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Look Out for 'Crypto' Parasite During Summer Fun

A parasite known as cryptosporidium, or "crypto," can cause diarrhea and is often spread by cattle in South Dakota. (CDC.gov)
A parasite known as cryptosporidium, or "crypto," can cause diarrhea and is often spread by cattle in South Dakota. (CDC.gov)
May 30, 2017

PIERRE, S.D. – A parasite that causes an uncomfortable illness is on the rise as summer unofficially begins.

The Centers for Disease Control and Prevention (CDC) is warning about crypto – short for cryptosporidiosis.

It infects the intestines and stomach, causing cramps, diarrhea and dehydration.

Cases of crypto generally go up during the summer because it is often spread in pools.

State epidemiologist Lon Kightlinger of the South Dakota Department of Health says in the Mount Rushmore State, cattle are the most likely source.

He says people should thoroughly wash their hands after working with cattle.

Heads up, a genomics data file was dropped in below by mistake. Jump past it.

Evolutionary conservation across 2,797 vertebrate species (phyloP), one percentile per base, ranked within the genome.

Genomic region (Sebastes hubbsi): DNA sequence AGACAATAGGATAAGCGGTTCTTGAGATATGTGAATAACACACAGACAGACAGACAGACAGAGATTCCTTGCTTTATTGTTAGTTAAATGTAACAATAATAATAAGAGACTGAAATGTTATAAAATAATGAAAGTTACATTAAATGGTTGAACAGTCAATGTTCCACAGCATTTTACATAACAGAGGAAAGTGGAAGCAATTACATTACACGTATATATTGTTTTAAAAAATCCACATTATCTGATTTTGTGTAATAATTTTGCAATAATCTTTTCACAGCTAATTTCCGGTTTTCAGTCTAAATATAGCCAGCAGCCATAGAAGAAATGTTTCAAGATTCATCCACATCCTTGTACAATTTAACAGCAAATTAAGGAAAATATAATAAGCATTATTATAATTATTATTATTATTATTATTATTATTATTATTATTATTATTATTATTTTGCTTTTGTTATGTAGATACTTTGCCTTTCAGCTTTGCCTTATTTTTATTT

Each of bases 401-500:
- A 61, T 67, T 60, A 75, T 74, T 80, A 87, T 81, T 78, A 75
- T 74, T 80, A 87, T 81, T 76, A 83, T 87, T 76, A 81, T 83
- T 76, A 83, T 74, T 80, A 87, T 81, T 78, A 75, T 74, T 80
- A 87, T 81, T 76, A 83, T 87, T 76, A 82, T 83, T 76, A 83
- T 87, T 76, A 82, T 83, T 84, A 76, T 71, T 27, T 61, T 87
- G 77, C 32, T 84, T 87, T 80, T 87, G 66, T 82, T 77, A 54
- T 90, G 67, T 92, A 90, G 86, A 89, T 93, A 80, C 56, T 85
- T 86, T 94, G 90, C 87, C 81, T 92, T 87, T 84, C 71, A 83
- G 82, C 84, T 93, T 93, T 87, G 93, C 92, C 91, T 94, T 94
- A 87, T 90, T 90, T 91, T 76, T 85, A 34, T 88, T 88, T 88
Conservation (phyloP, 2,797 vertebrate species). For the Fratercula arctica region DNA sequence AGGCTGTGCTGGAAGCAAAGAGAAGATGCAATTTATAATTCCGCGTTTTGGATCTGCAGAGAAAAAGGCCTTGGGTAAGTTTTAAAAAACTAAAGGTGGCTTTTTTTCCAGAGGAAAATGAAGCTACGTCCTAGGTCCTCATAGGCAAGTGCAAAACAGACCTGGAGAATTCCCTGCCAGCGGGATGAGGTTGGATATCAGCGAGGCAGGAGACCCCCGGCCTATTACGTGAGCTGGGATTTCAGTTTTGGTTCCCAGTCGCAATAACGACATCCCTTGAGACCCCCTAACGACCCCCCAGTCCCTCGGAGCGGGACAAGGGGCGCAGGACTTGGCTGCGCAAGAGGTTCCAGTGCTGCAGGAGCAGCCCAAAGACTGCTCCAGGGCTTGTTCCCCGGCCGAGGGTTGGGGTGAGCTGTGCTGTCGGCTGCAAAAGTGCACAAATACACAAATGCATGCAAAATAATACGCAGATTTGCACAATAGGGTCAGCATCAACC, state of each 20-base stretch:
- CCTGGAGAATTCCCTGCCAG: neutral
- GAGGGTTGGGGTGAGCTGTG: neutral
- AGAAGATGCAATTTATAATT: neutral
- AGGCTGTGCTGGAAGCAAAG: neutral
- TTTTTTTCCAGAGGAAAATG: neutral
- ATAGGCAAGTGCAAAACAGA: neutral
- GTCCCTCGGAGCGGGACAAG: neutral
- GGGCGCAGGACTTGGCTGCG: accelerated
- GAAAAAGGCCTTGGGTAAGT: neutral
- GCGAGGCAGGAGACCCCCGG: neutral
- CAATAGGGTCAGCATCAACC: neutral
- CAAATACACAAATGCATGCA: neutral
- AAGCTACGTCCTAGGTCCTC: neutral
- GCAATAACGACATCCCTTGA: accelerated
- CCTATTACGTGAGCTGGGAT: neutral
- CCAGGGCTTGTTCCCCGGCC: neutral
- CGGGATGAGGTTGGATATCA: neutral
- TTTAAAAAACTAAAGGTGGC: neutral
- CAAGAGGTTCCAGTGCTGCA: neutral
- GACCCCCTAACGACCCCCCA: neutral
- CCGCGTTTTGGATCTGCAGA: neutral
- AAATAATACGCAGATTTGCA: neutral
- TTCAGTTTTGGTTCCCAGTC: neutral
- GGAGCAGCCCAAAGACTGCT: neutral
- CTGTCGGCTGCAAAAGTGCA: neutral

"Hand gel is pretty good for viruses and a lot of bacteria, but this is a parasite,” he points out. “It has a tough outer coat.

“So cryptosporidiosis can withstand hand gel, it can withstand normal chlorination of drinking water, and even normal chlorination of normal swimming pools, so it's a hard little bugger to kill."

Kightlinger also stresses that people should enjoy the summer fun too.

To prevent the spread of cryptosporidiosis in pools, the CDC recommends South Dakotans stay away from the pool for two weeks if they've had diarrhea and avoid swallowing pool water.

Kightlinger says the vast majority of healthy adults will get better without any treatment at all, although they may head to the doctor because of the uncomfortable illness.

However, he says the disease can be more dangerous for some.

"If you're a person who has some risk factors, like if you're immuno-compromised or the very, very young or somebody who's very, very old or people who have other issues, they may need to be put on anti-parasitic medicine," he states.

Kightlinger says if you do become ill, make sure to stay hydrated.


Eric Tegethoff, Public News Service - SD